Greater City Providence

Repost: Seeking a solution (to flooding and beach closures)

After the 2010 floods, I wrote about the public desire for some sort of solution to prevent future flooding. Spoiler, we can’t prevent future floods, but we can change what we’re doing to mitigate the impact of flooding.

We haven’t had a giant flood since, but related to the flooding problem is stormwater runoff polluting the bay. Bob Plain writes today on RIFuture about how Warwick has been heavily impacted by beach closures related to pollution caused by runoff.

Also today, Save The Bay is holding a press conference about the high number of beach closings this year. The AP’s Erika Niedowski tweets from the press conference:

That is to say, I believe, that the Providence Combined Sewer Overflow Project is working, but our paved and other impervious surfaces are still causing us harm.

In 2010 it was massive flooding which was supposed to be our wake-up call about the damage our built environment was doing to us. We did not learn many lessons it would seem from those floods, as a year later a smiling Cranston Mayor Fung celebrated the opening of a new Stop & Shop on the banks of the Pawtuxet.

Will we learn any lessons from our 2013 beach closures wake-up call?

Jef Nickerson

Jef is Greater City Providence's co-founder, editor, and publisher. He grew up on Cape Cod and lived in Boston; Portland, Maine; and New York before settling in Providence. In addition to urbanism, Jef is interested in art, design, and ice cream. Please feel free to contact Jef if you have any question or comments about Greater City Providence.


  • I’m not an expert, but would it make sense to tighten-up car inspections to check for ‘drippings’, ban types of home lawn care fertilizers/treatments, sweep streets more often, and clean out the catchbasins? Providence has an unglodly number of catchbasins that are clogged-to-full, and I wonder if that impacts the runoff situation.

    On the flood front… Would it make sense to dredge some of the more vulnerable areas of rivers, or dredge and then install concrete liners to speed the water through during flood situations?

  • While your suggestions could be helpful (but not terribly realistic considering how much they would cost to implement) the bottom line is that we need less pavement and more bioswales to combat flash flooding. More trees would help too.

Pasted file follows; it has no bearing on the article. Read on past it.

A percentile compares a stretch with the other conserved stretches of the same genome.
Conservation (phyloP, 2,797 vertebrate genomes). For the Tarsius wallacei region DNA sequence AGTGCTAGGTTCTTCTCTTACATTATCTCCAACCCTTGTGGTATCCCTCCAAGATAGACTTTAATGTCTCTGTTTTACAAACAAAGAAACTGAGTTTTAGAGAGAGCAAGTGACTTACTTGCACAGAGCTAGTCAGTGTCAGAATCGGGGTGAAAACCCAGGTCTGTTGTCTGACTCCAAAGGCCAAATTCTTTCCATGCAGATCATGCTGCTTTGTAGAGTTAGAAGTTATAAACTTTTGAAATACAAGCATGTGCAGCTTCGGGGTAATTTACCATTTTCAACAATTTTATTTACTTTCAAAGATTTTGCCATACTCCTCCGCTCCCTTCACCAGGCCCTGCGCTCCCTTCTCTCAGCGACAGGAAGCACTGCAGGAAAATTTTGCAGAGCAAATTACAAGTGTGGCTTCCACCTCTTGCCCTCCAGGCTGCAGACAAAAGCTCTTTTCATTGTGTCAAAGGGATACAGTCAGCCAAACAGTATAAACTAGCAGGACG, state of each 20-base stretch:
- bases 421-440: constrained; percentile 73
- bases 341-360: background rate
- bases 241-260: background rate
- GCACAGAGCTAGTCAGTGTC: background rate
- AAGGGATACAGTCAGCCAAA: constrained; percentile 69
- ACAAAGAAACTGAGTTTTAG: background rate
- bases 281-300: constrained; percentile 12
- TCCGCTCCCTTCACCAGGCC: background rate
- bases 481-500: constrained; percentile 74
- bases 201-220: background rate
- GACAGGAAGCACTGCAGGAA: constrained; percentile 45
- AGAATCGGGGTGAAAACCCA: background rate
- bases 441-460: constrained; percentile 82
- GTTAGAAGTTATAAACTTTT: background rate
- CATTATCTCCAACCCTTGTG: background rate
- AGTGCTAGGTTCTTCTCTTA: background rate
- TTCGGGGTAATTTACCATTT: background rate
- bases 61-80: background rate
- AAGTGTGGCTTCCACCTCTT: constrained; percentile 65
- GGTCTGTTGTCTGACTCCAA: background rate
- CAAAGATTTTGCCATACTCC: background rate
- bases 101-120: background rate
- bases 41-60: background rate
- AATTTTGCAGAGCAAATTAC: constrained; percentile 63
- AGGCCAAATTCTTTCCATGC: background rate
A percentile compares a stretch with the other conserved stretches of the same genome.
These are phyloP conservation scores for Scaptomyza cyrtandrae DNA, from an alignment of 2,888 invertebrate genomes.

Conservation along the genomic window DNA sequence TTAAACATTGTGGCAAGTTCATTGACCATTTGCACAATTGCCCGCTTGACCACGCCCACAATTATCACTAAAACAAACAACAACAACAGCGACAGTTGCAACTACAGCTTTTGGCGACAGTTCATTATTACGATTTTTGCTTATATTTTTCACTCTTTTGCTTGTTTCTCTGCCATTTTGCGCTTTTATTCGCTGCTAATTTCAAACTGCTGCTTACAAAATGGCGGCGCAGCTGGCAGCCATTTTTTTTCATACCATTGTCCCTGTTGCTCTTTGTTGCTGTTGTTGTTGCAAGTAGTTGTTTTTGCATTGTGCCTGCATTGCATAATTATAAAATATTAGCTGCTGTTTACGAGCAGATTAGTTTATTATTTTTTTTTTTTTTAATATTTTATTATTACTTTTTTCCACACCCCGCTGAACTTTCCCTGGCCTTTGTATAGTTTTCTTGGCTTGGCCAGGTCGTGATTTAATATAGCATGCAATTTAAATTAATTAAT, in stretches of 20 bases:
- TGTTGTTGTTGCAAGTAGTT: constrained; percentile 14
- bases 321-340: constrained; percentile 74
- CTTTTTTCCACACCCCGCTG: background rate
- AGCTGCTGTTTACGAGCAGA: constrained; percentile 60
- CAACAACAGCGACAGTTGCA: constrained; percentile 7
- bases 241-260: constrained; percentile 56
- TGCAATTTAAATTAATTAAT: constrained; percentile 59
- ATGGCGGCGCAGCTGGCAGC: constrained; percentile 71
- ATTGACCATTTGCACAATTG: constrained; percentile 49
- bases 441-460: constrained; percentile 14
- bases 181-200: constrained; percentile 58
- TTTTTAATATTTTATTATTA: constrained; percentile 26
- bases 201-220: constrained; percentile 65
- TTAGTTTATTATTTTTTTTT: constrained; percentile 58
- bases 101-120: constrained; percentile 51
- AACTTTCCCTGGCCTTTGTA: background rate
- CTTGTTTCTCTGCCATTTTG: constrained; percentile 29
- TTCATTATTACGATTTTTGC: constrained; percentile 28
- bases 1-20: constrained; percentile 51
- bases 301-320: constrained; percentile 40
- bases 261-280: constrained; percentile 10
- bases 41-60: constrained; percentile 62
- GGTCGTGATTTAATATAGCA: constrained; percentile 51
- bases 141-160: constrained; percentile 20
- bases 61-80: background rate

• Asphalt has a strong hold on the purse strings of local, state, and federal government. My uncle’s family made millions in Massachusetts from it. Until we look critically at how all these paved over surfaces – cryptically labeled “the last crop the land produces” – erode our real standard of living (based upon natural resources like healthy soil, clean water, and a more pristine, less chemically-polluted environment) we are just rearranging deck chairs on the Titanic.

  • So… Changing society to be more urban is cheaper and more realistic than dredging and cleaning out storm drains?

    A practical solution to sprawl, which is where the problem of runoff becomes uncontrollable, is to split the state up into zones, then tax by square footage. Tax cities based on -unused- land, and suburbs by -used- land. Basically, encorage people to build in the cities where we have CSO mitigation projects, and prevent more suburbanization by making suburban development pay for the costs they currently externalize.

  • I agree that moving people to cities where they belong is a great way to combat sprawl, but the cities have to be places where people want to LIVE. So, you know, great parks, and excellent school systems and good housing stock. You can’t just “wish” people back into the cities. There are reasons people left for the soulless suburbs, people like things like yards and gardens and stupid cul-de-sacs.

    In the meantime, make it a requirement that when someone pulls a permit for paving a driveway or a parking lot that they use new innovative materials that allow the runoff to filter down rather than run-off.

    I live in the epicenter of sprawl in Northern Virginia and I can tell you that we don’t really have a runoff problem except on the many million miles of highways. There are bio swales and retention ponds and all kinds of stormwater remediation. With the exception of a rabid beaver in one of the manmade park lakes, folks actually swim in bodies of water here. So my experience is that the big runoff issues are in cities, especially old cities, like Providence, with lots of impervious surfaces (parking lots, empty filthy lots, roofs, not enough trees, etc) right along rivers that cause damage both in the city and downriver in the suburbs. Sound familiar?

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